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Help Others Achieve Self-Sufficiency! Join HopeWorks’ as a VISTA member and help our social enterprises develop into successful businesses providing job training. Inviting all entrepreneurs and business people!


Position Description:

This position collaborates with the HopeWorks leadership team to develop their existing social enterprises designed to create career pathways for low-income residents (interns) of affordable housing, especially formerly homeless residents. The VISTA Member serves in an entrepreneurial environment at HopeWorks Station collaborating with fellow staff members and community resource persons to develop growth plans for ReNewWorks, GroundWorks and CafeWorks. Development plans will generate both greater margin (business revenue) and mission (interns served) outcomes. The social enterprise development project will require the VISTA Member to participate in developing business strategies, operational plans, volunteer system and community outreach. Our social enterprises are in start-up mode, so the VISTA will work in a dynamic atmosphere with shifting priorities.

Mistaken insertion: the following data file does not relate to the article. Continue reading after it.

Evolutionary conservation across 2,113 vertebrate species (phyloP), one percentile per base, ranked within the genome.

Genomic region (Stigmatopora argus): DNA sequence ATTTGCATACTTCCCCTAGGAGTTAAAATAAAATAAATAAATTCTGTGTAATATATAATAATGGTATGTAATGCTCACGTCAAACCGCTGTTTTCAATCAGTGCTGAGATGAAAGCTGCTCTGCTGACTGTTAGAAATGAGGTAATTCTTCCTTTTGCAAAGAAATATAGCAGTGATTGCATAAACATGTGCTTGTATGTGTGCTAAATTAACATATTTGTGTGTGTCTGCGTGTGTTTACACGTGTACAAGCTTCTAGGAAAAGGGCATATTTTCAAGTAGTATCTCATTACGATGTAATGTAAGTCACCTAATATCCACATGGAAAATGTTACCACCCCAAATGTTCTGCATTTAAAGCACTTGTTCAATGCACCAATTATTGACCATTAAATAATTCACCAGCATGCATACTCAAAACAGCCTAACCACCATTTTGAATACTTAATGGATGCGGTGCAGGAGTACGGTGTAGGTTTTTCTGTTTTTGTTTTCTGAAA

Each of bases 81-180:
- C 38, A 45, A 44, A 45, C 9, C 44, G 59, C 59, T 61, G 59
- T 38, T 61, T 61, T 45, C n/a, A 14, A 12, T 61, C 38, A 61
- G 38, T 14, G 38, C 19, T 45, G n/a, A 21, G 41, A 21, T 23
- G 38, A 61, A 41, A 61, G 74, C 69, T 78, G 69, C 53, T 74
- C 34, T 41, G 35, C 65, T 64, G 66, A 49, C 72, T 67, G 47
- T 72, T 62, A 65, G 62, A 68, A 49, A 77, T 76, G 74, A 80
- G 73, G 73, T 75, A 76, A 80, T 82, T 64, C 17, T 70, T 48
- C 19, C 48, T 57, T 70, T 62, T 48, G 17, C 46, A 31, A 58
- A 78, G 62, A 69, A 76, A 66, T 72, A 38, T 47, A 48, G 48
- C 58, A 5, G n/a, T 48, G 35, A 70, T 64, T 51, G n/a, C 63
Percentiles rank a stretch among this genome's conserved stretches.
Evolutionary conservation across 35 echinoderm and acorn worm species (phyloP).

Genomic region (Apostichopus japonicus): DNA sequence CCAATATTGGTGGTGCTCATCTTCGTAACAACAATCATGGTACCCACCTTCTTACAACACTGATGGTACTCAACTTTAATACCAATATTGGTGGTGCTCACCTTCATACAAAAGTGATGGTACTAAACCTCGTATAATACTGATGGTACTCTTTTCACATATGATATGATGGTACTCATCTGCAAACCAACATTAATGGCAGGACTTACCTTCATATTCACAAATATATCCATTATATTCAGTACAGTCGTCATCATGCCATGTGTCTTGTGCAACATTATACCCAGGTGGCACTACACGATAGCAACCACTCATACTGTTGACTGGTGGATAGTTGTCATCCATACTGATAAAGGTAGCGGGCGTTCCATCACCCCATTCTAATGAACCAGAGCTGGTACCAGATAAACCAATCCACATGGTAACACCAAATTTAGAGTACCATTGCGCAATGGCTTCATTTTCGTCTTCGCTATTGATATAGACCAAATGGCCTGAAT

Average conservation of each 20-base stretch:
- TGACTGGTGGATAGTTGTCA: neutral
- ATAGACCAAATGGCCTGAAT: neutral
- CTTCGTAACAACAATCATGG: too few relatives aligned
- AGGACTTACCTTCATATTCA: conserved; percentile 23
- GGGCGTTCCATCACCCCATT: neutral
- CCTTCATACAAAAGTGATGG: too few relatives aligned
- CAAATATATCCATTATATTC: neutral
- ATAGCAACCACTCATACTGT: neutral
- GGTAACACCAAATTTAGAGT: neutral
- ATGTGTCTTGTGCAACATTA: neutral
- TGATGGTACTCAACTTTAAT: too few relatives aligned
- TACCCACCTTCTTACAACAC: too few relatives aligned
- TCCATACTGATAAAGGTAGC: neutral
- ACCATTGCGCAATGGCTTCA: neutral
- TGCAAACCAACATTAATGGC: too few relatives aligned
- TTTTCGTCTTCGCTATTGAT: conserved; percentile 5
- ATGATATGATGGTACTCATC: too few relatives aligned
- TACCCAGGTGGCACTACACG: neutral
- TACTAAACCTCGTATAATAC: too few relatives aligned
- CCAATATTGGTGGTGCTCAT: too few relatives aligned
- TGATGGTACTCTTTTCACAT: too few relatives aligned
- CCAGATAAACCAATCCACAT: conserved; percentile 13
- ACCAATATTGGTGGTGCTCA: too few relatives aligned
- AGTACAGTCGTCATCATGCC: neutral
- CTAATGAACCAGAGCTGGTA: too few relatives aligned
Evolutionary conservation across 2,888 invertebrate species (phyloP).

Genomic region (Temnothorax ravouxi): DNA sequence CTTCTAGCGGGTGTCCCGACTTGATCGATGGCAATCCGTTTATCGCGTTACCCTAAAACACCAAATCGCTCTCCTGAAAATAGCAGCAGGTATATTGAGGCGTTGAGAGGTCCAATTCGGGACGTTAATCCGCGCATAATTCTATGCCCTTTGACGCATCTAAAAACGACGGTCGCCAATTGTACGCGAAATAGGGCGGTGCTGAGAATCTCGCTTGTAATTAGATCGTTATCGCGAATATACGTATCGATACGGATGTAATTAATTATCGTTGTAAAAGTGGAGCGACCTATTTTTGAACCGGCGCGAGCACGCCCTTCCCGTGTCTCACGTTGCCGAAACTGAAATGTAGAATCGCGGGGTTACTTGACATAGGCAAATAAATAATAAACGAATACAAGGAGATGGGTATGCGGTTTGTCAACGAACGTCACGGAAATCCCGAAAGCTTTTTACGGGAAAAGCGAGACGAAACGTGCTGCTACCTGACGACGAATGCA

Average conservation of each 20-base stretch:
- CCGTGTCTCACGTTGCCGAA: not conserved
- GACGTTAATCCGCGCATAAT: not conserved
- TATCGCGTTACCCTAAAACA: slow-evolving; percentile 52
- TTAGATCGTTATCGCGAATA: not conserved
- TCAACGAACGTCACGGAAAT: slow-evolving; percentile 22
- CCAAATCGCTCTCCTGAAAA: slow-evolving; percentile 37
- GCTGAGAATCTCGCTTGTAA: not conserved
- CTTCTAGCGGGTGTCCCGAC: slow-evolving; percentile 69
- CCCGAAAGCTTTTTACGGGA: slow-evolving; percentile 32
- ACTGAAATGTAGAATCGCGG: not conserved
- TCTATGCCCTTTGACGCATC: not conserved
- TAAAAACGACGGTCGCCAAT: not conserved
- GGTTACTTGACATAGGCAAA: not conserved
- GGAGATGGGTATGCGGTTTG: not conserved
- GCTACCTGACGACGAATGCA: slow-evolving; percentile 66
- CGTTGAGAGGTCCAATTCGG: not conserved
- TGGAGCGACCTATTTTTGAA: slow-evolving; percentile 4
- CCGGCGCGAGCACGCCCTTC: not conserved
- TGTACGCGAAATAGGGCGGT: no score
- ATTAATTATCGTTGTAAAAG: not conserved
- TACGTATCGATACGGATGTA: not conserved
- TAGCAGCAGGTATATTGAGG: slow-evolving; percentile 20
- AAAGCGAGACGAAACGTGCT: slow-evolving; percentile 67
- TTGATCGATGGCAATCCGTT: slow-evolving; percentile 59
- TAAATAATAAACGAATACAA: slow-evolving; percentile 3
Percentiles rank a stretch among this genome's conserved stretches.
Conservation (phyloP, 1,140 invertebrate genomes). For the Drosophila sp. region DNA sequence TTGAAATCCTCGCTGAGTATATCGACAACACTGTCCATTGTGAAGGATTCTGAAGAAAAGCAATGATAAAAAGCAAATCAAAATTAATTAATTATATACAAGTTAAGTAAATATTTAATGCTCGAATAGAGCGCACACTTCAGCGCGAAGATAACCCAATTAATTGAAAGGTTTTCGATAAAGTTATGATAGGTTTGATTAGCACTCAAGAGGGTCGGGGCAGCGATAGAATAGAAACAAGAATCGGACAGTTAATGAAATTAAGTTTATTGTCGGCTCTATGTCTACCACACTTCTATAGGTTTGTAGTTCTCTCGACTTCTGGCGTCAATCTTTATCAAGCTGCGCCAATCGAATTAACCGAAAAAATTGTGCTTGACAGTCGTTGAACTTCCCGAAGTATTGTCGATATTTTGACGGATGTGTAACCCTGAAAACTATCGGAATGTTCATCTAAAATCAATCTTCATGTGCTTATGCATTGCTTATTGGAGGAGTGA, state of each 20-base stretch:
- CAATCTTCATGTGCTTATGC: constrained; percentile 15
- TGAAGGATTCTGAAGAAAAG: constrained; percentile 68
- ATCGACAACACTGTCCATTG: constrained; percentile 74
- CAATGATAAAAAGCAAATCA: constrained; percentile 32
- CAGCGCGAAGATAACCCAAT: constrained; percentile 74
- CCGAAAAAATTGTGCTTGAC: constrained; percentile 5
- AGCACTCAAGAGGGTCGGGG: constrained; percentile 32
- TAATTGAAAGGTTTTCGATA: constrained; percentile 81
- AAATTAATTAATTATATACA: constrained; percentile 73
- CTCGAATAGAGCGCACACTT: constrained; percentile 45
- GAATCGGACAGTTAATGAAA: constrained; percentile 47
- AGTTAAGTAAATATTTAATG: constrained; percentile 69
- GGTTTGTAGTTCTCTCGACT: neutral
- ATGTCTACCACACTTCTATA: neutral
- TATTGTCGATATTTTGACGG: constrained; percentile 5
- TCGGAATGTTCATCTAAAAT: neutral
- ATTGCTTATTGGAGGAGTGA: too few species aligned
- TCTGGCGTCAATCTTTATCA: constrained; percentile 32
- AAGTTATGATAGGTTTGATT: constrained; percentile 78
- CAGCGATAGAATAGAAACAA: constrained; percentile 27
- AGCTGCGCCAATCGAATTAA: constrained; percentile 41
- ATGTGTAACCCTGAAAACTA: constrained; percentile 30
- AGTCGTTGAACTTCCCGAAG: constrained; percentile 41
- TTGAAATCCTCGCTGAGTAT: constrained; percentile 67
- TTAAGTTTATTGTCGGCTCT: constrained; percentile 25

About the VISTA Program:AmeriCorps_VISTALogo

AmeriCorps VISTA members live and serve in some of our nation’s poorest urban and rural areas. With passion, commitment, and hard work, they create or expand programs designed to bring individuals and communities out of poverty. Each VISTA member makes a year-long, full-time commitment to serve on a specific project at a nonprofit organization or public agency. In return for their service, AmeriCorps VISTA members receive a modest living allowance and health benefits during their service, and have the option of receiving a Segal AmeriCorps Education Award or post-service stipend after completing their service.